2020 ties 2016 as hottest year on record
The European Union’s Climate Monitoring Service said in 2016 that the year 2016 is the warmest year on record, keeping the earth on a fast track that could devastate large sections of humanity.
The six years since 2015 are the six warmest yet recorded, and also 20 of the last 21, evidence of a sustained and deepening trend, the Copernicus Service for Climate Change (C3S) reported.
Last year’s record high – rising 1.25 degrees Celsius above pre-industrial levels – was all the more worrying because it came without the aid of a periodic natural weather event, known as an El Nino, which reached two-tenths of the grade averaged in 2016, according to NASA and Britain’s Met Office.
“Clearly, in the absence of El Nino and La Nina affecting year-over-year temperatures, 2020 would be the hottest year on record,” said Zeke Hausfather, director of climate and energy at the Breakthrough Institute in Oakland. California. , told AFP.
During an El Nino, which occurs every two to seven years, warm surface water in the tropical Pacific Ocean can raise world temperatures. La Ninas – like the one currently underway – has the opposite cooling effect.
“2020 stands out for its exceptional warmth,” said Carlo Buontempo, director of C3S.
“This is another reminder of the urgency of ambitious emissions reductions to prevent adverse climate effects in the future.”
In 2015, the countries of the world promised to tackle global warming “well below” 2C, and 1.5C if possible.
A subsequent report by the UN Climate Change Advisory Panel, the IPCC, left no doubt that 1.5C was the safer threshold.
With just over 1 ° C warming so far, the world has made a shrinkage of deadly droughts, heat waves, rainfall caused by floods, and superstorms more devastating by the rising sea.
In 2020, for example, there were a record number of hurricanes in the Atlantic Ocean – so much so that the World Meteorological Organization (WMO) ran out of letters in the alphabet to name them.
‘Shut off the tap’
Some regions grew much higher than the world average last year, especially based on satellite data, according to the Copernicus report.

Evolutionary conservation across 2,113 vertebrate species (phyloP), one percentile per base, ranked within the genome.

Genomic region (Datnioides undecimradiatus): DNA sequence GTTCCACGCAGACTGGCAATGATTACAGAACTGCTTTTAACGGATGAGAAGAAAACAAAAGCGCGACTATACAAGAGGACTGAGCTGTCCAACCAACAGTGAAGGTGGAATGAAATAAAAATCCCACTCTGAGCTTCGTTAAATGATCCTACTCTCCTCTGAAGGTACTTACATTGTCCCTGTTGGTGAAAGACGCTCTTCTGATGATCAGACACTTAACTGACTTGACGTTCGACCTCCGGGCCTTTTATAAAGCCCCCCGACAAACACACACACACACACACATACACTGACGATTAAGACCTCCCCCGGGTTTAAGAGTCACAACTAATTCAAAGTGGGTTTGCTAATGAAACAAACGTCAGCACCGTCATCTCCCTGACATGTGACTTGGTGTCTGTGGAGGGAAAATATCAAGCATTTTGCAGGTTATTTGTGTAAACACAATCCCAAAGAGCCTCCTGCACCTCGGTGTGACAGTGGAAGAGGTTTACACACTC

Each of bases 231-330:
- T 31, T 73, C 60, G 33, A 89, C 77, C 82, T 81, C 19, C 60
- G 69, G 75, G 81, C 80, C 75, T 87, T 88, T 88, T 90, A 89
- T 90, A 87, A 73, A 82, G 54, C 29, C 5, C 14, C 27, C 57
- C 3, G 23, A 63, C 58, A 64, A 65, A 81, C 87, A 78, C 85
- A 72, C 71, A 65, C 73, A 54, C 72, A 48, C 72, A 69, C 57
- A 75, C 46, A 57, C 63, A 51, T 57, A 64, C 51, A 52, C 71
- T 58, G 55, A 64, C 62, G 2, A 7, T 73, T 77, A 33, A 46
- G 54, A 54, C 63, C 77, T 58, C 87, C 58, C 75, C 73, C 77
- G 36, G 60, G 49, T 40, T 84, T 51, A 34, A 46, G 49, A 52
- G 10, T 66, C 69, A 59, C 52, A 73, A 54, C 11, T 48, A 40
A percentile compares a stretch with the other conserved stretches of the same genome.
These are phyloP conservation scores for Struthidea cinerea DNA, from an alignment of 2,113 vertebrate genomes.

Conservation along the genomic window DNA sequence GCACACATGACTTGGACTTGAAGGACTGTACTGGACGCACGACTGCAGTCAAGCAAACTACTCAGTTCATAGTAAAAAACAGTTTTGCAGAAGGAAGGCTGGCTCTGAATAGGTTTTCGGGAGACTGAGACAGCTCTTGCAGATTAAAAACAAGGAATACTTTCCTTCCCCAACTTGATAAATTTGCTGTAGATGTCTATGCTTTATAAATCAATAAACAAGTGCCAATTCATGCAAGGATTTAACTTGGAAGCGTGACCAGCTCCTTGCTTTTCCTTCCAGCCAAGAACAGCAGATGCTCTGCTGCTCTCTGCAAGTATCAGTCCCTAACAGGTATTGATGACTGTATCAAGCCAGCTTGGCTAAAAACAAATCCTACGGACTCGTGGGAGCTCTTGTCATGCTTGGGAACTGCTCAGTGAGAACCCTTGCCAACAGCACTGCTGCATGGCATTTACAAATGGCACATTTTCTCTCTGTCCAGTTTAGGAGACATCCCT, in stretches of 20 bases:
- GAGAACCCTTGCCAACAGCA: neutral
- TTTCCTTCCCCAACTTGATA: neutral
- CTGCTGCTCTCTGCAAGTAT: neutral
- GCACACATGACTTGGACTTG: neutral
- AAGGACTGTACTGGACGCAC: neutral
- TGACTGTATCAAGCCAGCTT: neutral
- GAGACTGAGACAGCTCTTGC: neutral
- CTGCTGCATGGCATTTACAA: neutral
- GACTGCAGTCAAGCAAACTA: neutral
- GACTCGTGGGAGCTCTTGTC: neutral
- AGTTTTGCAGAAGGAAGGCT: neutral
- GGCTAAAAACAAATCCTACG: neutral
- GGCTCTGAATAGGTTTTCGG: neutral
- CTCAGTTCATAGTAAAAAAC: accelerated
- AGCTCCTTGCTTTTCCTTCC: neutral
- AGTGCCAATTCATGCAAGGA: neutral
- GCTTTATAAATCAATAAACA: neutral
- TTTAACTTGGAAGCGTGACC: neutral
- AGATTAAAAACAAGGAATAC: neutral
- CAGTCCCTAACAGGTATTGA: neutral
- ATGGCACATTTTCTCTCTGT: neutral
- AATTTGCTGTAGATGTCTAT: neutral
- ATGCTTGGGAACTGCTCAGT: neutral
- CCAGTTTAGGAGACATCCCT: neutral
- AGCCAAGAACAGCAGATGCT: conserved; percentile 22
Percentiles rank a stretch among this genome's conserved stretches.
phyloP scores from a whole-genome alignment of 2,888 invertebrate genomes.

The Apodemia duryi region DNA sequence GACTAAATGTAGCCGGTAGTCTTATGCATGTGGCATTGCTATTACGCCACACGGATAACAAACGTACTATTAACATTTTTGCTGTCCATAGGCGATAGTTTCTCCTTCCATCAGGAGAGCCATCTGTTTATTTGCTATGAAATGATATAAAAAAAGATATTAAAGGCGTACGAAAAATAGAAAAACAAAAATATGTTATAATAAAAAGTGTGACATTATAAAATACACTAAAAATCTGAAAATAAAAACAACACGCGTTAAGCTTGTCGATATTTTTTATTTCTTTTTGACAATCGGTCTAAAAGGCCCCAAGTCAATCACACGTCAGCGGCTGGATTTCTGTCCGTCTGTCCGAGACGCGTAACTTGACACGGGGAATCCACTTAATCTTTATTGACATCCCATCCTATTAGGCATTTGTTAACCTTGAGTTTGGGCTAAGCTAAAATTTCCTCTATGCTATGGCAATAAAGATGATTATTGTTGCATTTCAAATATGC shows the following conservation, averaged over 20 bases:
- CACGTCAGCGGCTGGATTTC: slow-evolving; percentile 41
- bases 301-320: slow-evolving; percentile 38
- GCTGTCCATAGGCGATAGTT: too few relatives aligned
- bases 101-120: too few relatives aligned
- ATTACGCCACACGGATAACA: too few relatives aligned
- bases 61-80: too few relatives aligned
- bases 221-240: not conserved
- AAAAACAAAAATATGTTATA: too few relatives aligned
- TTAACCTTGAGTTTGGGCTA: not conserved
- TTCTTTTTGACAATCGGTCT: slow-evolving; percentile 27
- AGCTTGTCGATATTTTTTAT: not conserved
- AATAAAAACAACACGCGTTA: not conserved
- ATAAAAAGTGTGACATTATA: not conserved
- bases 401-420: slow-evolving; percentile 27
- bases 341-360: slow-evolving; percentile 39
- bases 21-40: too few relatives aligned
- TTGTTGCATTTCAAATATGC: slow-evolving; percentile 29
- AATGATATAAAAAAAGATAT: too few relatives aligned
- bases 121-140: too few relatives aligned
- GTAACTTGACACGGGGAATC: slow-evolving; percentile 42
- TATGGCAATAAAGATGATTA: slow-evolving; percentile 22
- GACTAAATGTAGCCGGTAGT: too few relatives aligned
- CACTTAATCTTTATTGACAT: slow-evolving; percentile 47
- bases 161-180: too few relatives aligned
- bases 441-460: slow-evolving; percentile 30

Europe’s average surface temperature during 2020 was a rising 2.2 C above the pre-industrial benchmark – and almost half a degree above 2019, the previous record year.
Warming in the Arctic region was even more spectacular, with northern Siberia and parts of the Arctic region itself almost 7C above the middle of the 19th century.
Wildfires in Siberia that last until the fall released a record quarter billion tons of carbon dioxide into the atmosphere, equivalent to the annual emissions of Spain, Egypt or Vietnam, and a third more than in 2019, the previous record year.
CO2 levels in the Earth’s atmosphere reached a peak of 413 parts per million, almost 50 percent more than in the early 18th century, before the burning of fossil fuels began to charge the air with heat-trapped greenhouse gases, reports C3S.
These unprecedented levels were reached despite a seven percent drop in emissions due to pandemic barriers.
“As CO2 accumulates in the atmosphere like water in a bath, when we turn on the tap by seven percent, the CO2 level rises just a little slower,” said Stefan Rahmstorf, head of Earth systems analysis at the Potsdam Institute for Climate impact research. , told AFP.
“We have to turn off the tap to get a stable climate again.”
Global emissions were in 2019 with a steady upward trend, and it is still unclear whether humanity will return to “business as usual” or to allow carbon pollution to break down quickly enough to prevent catastrophic consequences for the climate.
Even if all nations were to fulfill the promises made in the annexation of the Paris Agreement of 2015, the planet would still be heating up more than 3C by the end of the century.
“The world has been heating up at a steady rate of about 0.2 C per decade since the 1970s due to human emissions of CO2 and other greenhouse gases,” Hausfather said.
“If we continue at our current rate, we will pass 1.5C by the mid-2030s.”